List of Different Types of Group


Let's discuss different types of the group . Know more about group here . All of us are simultaneously members of various types of groups. We are members of a family, members of friendship groups, members of work organizations and members of fan club or a even a religious group. Sociologists have attempted to classify is various types of groups as follows:

 

Primary vs. Secondary Groups

 Cooley described primary groups as collectivities of individuals – as in the case of playgroups, neighbourhood or village – “characterized by intimate, sympathetic face-to-face association and cooperation.” A primary group is a group in which members develop close, personal, intimate and enduring relationships; e.g. family, neighbors, work associates, etc. Here, the members know each other very well, are greatly influenced by one another and feel closely related. On the other hand, secondary groups are characterized by contractual relationships and ‘communication on indirect media’ (Faris, 1937). These are ‘relatively larger, relatively temporary, anonymous; they are also ‘formal, impersonal groups, in which there is little social intimacy or mutual understanding’and ‘based on some interest or activity’, and whose ‘members interact on the basis of some specific roles.’

Natural vs. Formed Groups

Natural groups consist of members coming together in a spontaneous manner, on the basis of naturally occurring events, interpersonal attraction or the mutually perceived needs of members. Family, peer groups and street gangs are examples of natural groups. (Whyte, 1993). On the other hand, formed group are those groups constituted by any influence or intervention external to the group. Such groups are usually formed for a particular purpose. Therapy groups, encounter groups, committees and teams are examples of formed groups.

Formal vs. Informal Groups

Formal groups are those groups that require someone to determine a task that needs to be accomplished, which requires some kind of organizational system, made up of various job roles, for which individuals are recruited (Artherton, 2003). Here, task is what matters, and everything else—particularly the individuals and the roles they occupy—may be changed. Informal groups work the other way round. A group of individuals meet: if they form a group, then they will informally allocate roles depending on individual preferences, and / or on talents. This collection of roles makes a system possible, and so occasionally they may undertake a task together, such as organizing a trip, or a night out or a party. It is the preferences of the Individuals which are paramount; tasks are incidental.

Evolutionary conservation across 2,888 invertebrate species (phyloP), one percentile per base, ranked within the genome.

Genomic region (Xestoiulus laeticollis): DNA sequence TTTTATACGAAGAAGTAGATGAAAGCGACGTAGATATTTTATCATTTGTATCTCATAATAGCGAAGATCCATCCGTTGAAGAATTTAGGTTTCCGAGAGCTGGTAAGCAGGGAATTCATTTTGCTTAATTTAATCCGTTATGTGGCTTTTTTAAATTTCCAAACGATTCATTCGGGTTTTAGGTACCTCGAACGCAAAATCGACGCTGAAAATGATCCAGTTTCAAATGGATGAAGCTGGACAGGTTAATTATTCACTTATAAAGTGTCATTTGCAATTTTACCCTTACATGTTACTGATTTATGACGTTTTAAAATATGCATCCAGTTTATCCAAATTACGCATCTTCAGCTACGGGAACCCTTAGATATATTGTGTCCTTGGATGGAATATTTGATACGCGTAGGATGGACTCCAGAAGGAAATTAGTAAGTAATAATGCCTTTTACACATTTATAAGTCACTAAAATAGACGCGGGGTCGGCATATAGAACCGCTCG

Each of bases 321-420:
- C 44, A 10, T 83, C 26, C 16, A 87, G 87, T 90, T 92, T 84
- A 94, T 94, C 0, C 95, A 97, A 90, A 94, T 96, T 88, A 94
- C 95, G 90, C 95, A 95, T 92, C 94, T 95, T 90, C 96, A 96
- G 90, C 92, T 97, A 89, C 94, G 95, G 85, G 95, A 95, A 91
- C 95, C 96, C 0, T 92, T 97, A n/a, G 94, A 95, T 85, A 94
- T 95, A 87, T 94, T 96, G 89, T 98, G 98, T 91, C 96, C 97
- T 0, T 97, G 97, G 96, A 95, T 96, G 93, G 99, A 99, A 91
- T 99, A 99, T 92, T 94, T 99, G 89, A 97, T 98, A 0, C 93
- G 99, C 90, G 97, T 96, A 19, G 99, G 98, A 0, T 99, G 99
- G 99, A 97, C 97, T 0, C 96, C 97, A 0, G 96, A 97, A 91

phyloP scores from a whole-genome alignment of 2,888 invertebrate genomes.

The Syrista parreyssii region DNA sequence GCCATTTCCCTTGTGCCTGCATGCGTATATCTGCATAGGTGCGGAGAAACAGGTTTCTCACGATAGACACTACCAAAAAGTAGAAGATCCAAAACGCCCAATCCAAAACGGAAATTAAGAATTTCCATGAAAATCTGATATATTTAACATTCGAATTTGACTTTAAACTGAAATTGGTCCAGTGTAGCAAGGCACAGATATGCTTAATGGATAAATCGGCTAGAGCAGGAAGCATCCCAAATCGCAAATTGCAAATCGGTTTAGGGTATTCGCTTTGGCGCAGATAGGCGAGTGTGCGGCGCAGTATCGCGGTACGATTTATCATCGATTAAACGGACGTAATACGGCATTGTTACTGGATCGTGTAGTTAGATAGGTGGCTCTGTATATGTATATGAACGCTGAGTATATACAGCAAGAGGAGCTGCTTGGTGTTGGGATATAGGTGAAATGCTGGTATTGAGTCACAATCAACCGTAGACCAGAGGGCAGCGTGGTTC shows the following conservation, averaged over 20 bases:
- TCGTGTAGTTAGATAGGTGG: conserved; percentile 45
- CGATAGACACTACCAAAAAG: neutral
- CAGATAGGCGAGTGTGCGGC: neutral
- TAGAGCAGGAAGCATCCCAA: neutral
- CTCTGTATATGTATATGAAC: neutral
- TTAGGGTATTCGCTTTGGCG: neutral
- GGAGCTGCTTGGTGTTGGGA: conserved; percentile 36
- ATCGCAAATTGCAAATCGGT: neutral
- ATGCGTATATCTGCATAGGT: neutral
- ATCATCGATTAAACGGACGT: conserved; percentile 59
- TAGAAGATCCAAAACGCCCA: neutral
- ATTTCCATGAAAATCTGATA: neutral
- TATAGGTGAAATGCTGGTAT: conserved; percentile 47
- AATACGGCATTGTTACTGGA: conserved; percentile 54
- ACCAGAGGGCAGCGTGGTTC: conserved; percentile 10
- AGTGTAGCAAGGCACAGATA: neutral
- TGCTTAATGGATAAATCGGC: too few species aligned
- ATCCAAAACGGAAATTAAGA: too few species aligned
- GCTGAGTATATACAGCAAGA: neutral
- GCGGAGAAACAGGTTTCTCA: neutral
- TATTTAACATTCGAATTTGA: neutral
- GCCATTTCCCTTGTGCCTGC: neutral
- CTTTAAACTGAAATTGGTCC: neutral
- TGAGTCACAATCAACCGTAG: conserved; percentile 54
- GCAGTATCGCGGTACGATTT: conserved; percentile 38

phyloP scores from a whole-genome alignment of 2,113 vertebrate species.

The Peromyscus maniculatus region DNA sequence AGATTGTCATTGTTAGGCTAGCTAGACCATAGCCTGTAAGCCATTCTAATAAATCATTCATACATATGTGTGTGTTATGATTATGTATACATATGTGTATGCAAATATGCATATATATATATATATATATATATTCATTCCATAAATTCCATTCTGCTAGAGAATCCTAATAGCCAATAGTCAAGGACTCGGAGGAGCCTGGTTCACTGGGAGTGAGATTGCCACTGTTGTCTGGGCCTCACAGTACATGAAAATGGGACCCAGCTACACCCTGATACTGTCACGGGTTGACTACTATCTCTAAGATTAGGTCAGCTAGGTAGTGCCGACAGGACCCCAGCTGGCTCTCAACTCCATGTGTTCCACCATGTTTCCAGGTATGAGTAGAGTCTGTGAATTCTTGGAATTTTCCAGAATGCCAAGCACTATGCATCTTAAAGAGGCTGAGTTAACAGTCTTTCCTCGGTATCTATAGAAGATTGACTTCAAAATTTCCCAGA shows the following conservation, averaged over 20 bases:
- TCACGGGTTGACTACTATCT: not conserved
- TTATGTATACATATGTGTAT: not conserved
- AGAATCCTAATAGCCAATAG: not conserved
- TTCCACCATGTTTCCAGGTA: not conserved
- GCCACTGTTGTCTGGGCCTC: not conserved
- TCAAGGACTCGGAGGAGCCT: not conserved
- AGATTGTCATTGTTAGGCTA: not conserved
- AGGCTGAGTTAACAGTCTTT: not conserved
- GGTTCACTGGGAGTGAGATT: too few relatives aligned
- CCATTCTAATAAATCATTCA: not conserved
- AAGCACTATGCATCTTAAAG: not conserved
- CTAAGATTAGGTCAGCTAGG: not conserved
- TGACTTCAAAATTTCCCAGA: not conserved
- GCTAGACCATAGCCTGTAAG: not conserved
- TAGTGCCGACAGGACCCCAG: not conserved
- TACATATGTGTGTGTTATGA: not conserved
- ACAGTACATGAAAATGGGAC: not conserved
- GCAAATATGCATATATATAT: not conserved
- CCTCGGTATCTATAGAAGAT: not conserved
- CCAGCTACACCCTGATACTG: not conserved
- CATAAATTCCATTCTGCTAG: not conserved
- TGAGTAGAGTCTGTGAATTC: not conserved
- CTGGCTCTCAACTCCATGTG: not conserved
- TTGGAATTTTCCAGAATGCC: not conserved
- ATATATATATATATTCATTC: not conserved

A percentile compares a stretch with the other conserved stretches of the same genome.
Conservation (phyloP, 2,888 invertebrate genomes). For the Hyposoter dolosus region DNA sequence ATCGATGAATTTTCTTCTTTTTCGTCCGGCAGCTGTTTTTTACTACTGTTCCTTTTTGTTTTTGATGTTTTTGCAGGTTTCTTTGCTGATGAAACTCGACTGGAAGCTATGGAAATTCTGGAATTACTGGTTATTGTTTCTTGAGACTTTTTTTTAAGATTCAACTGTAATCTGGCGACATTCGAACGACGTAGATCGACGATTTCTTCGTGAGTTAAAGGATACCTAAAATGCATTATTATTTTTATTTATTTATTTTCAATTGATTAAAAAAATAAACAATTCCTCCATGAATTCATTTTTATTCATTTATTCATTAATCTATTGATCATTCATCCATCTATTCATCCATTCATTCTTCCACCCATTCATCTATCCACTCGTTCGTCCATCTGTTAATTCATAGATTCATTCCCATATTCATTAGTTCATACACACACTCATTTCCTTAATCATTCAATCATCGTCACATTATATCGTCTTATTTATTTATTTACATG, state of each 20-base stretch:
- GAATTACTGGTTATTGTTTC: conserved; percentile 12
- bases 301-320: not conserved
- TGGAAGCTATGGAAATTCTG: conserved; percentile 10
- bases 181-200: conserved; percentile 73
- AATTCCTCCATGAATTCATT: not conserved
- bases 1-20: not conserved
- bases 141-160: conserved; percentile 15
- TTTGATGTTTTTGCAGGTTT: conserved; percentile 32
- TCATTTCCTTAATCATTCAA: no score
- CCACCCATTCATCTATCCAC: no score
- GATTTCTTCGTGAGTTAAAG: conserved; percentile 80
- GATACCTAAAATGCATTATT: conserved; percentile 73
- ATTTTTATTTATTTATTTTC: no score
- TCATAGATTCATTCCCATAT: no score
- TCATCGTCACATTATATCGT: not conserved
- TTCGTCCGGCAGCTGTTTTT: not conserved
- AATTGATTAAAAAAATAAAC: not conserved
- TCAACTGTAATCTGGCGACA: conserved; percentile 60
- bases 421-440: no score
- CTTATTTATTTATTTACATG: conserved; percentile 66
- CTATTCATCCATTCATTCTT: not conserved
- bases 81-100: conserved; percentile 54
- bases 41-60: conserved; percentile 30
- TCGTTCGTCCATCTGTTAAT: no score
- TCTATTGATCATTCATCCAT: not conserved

Voluntary vs. Involuntary Groups

 We may join a political party or a particular association (typical of an occupation).Such groups we join through our own choice and effort are voluntary groups. In contrast we are forced to join or are automatically incorporated as members of certain groups without choice; e.g. we are automatically classified in groups as members based on sex, age, nationality, religion and ethnicity. These latter groups in which we become members by birth or without any choice are involuntary groups.

Open vs. Closed Groups

 Open groups are those groups characterized by changing membership. Here, virtually anyone can become a member. As certain members leave, new members are admitted, and the group continues. For instance, anyone can join the Hrithik Roshan fan club.

On the other hand, there are some groups that maintain exclusiveness by restricting the membership and make it much more difficult to join. Only a few qualify to become members in such clubs. Such groups with restrictive membership criteria are closed groups; e.g. the mafia (underworld), Royal Enfield motorcycle clubs, night clubs, etc. Closed groups typically have some time limitation, with the group meeting for a predetermined number of sessions. Generally, members are expected to remain in the group until it ends, and new members are not added.

There are some advantages to open groups that incorporate new members as others leave, one of which is an increased opportunity for members to interact with a greater variety of people. A potential disadvantage of open groups is that rapid changing of members can result in a lack of cohesion, particularly if too many clients leave or too many new ones are introduced at once. Therefore, it will be better to bring in new members one at a time as and when opening occurs.

Vertical vs. Horizontal Groups

There are certain groups, whose membership consists of individuals from all walks of life; e.g. religious groups may have members from all classes. Such a group may be regarded as a vertical group. On the other hand, a horizontal group consists predominantly of members from one social class. Occupational groups of doctors (e.g. IMA); guilds or associations of persons of a trade e.g. electricians, carpenters, non-gazatted officers for instance are composed largely of members from the same social class..

 

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